Top 10 most read articles on art and culture in 2021
It's our life mission at Creative Boom to bring you the best new art and design work and explain some of the thinking behind it. But what are you, the audience, interested in the most? On one level, that question's easy to answer because our website analytics can tell us exactly which articles had the most traffic.
So as part of The Review, our annual look back over the last 12 months, we're going to do just that. Having gone back over our stats, we've gathered together 10 of the most-read articles in 2021 on art and design. Among our eight million visitors this year, this is the work that really got everyone's attention.
If you missed one or two of these articles the first time around, here's your chance to catch up. And even if you read them before, it's an interesting exercise to look at this work again, with fresh eyes. Does it still excite you a second time around? Maybe, with the benefit of hindsight, you'll see something in it you didn't notice before.
1. Hyperrealistic paintings by Kate Waters look like photographs of modern city life
Kate Waters' playful take on hyperrealism is like nothing we've seen before. Is it a photo? Is it a painting? Or is it something altogether different from the two? However you perceive her work, these imagined scenes plucked from our everyday lives are utterly entrancing.
2. Paintings by Ariel Dannielle offer an alternative perspective on black womanhood
When marginalised voices get a chance to tell their story, anger or sadness can be a justified theme. But African-American artist Ariel Dannielle's exuberant paintings instead focus on joy and turn it into an act of resistance towards racism. A visual journal of her everyday experiences, these pieces are staggeringly evocative and truly original.
3. Bob Dylan's lockdown paintings on show to mark his 80th birthday
To mark Bob Dylan's 80th birthday, London gallery Halcyon showcased many of the great man's paintings this year, including a selection of never-seen-before figurative works. Whatever you think of his music, this art is well worth checking out.
4. Why L’Arc de Triomphe, Wrapped is the most important artistic statement of the 2020s
When French artist Christo wrapped the L'Arc de Triomphe in fabric, we called it the most important artistic statement of the 2020s, a statement we stand by today. Read our article to follow our reasoning, and decide whether or not you agree.
5. Hundreds of life-size seagull sculptures by Patrick Murphy take over a French city hall
Anyone looking up at City Hall in Le Havre this September might have mistaken an art installation for the real thing. We explore why British artist and designer Patrick Murphy created 200 life-size sculptures and lined them up along the rooftops of the famed Normandy building.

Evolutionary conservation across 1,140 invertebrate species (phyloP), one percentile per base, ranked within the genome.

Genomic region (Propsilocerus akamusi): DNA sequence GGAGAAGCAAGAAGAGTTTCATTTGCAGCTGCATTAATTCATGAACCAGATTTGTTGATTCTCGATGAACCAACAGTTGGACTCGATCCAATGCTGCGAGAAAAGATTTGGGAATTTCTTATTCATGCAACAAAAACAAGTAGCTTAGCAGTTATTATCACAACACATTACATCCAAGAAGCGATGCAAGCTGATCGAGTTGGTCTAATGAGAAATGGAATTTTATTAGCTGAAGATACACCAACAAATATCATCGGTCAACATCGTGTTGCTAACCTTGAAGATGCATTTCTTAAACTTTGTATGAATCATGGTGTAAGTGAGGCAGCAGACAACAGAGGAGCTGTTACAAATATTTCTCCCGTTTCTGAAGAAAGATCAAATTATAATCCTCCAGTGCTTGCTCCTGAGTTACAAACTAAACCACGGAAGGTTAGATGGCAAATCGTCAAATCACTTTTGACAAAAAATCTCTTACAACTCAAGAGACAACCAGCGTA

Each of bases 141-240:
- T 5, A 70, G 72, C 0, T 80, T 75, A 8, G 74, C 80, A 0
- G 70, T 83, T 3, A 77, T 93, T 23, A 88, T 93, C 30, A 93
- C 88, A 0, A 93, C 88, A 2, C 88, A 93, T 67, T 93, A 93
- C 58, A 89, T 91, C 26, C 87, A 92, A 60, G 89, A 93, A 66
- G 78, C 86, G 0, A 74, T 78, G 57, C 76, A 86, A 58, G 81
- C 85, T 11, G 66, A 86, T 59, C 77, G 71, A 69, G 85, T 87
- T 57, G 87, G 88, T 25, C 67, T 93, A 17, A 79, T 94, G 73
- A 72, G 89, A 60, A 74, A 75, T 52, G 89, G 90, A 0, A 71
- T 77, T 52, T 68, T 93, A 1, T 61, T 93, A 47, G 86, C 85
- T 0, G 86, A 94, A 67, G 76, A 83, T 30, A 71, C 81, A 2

6. Jarvis Brookfield on his psychedelic paintings, dream-like states and what it means to be human
The pandemic has led many of us to ponder the meaning of life, and if you're among them, you should read this. Jarvis Brookfield's psychedelic, acid-trip artworks probe what it means to be human, and this exclusive interview with the artist is full of fascinating insights.
7. Colourful new artworks by Dave Towers take a closer look at the pandemic experience
Dave Towers creates eye-catching, hand-painted typographic works that reflect our times in more ways than one. Titled Free, his latest series is playful, ironic and in some cases full of humour, as the artist explores his own lockdown experience.
8. Morag Myerscough's 'endless ribbon' brings light and colour to Coventry's high street
This summer saw a new public artwork by Morag Myerscough transform Coventry's main shopping street, with its bold simplicity of light and colour. In our exclusive interview, the artist explains the thinking behind the piece and discusses how a community is at the heart of every project she embarks on.
9. Retro-inspired digital collages by Joe Simpson that imagine a more cheerful future
Let's face it, 2021 has been a pretty depressing year. But there's been plenty of light in the darkness, and for upbeat positivity, you can't beat Joe Simpson's digital collages. Giving a fresh new twist to retro pulp sci-fi, they imagine a more cheerful future, and we can all raise a glass to that.
10 . Arlo Parks on her new album, the significance of its artwork and the vulnerability of writing
Mercury Prize-winner musician, songwriter, and poet Arlo Parks is one of the planet's biggest creative forces right now. Here she chats to us exclusively about her life during the pandemic, the vulnerability of her songwriting, and the significance of her album artwork.